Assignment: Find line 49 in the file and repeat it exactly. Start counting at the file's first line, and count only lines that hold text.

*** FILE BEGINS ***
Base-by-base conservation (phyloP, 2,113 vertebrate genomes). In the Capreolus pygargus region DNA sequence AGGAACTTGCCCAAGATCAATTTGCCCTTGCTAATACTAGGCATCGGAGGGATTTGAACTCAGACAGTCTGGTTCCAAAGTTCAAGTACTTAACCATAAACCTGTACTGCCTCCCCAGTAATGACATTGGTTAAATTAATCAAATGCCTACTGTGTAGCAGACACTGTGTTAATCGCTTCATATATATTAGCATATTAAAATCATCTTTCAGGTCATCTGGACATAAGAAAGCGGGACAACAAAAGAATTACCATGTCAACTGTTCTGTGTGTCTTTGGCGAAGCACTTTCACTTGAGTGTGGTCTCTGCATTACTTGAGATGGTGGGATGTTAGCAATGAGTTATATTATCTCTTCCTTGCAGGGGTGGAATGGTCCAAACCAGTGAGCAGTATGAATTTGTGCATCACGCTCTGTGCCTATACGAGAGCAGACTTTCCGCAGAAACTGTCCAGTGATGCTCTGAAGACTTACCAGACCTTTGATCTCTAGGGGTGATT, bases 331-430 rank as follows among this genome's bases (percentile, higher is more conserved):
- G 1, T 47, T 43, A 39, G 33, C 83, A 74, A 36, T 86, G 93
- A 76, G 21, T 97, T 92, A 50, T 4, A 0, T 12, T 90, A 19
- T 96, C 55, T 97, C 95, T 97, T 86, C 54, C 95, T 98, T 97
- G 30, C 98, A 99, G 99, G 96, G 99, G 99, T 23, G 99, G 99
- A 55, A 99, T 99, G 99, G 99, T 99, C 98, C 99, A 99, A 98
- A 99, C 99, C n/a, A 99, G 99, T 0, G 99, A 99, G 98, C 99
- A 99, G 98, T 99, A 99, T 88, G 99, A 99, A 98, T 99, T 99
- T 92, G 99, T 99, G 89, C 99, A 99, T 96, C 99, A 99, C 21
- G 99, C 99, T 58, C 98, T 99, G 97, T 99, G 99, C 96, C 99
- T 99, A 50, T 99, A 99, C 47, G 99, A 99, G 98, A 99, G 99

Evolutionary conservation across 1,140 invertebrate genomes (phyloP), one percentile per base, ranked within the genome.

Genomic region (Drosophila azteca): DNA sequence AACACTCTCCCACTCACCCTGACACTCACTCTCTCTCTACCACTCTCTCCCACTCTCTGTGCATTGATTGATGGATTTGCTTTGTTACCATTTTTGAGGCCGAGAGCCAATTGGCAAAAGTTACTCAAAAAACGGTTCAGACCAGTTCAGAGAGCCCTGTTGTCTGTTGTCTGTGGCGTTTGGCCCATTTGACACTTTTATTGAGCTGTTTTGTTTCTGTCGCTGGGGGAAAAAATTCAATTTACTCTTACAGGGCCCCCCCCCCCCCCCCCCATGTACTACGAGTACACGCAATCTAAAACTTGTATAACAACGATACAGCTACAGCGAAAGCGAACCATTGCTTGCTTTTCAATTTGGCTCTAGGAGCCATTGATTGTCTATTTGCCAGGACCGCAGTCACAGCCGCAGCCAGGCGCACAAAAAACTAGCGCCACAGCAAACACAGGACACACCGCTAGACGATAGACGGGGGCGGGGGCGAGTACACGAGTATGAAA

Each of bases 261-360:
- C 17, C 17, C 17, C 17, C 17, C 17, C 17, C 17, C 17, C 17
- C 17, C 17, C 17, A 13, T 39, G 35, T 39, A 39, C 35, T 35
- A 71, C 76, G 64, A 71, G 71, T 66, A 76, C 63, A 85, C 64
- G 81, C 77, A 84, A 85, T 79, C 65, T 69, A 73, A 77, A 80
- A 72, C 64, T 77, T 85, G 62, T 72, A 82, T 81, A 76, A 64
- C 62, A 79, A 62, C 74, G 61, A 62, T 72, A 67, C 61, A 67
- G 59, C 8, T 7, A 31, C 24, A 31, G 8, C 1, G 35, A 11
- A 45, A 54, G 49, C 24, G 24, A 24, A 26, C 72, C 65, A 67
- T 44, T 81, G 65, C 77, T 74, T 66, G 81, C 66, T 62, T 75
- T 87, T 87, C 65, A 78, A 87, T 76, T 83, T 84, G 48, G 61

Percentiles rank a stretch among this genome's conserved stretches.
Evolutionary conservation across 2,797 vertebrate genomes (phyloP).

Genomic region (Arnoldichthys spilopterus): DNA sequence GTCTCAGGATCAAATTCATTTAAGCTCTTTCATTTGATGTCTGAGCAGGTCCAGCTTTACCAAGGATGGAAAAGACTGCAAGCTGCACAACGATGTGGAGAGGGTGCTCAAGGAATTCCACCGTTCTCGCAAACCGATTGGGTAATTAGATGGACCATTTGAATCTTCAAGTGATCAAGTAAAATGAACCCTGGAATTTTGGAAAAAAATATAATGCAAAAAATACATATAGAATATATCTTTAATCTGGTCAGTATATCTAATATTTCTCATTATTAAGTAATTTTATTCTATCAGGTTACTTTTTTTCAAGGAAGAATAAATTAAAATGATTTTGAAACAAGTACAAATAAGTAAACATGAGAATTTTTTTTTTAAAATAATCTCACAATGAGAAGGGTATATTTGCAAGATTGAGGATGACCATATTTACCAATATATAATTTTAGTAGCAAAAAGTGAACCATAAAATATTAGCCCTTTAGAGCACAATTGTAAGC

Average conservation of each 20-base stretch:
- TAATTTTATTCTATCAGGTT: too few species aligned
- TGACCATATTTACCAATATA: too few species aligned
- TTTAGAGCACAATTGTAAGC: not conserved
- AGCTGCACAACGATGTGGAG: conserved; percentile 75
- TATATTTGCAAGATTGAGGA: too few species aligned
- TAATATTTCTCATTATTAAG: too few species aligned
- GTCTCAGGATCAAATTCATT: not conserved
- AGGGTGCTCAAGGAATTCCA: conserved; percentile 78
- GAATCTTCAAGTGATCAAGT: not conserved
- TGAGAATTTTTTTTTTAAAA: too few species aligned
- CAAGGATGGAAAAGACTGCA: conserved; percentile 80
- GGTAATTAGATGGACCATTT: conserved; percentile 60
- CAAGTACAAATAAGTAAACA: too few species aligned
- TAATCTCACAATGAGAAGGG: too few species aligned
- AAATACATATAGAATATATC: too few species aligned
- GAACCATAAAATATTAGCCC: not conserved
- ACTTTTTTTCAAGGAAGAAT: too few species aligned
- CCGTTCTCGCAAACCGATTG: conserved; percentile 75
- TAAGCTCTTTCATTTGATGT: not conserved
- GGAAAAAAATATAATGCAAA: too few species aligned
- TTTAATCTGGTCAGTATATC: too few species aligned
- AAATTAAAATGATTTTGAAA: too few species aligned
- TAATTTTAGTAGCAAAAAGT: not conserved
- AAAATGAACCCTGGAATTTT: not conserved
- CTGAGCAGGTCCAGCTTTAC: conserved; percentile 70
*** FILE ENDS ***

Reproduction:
- TTTAATCTGGTCAGTATATC: too few species aligned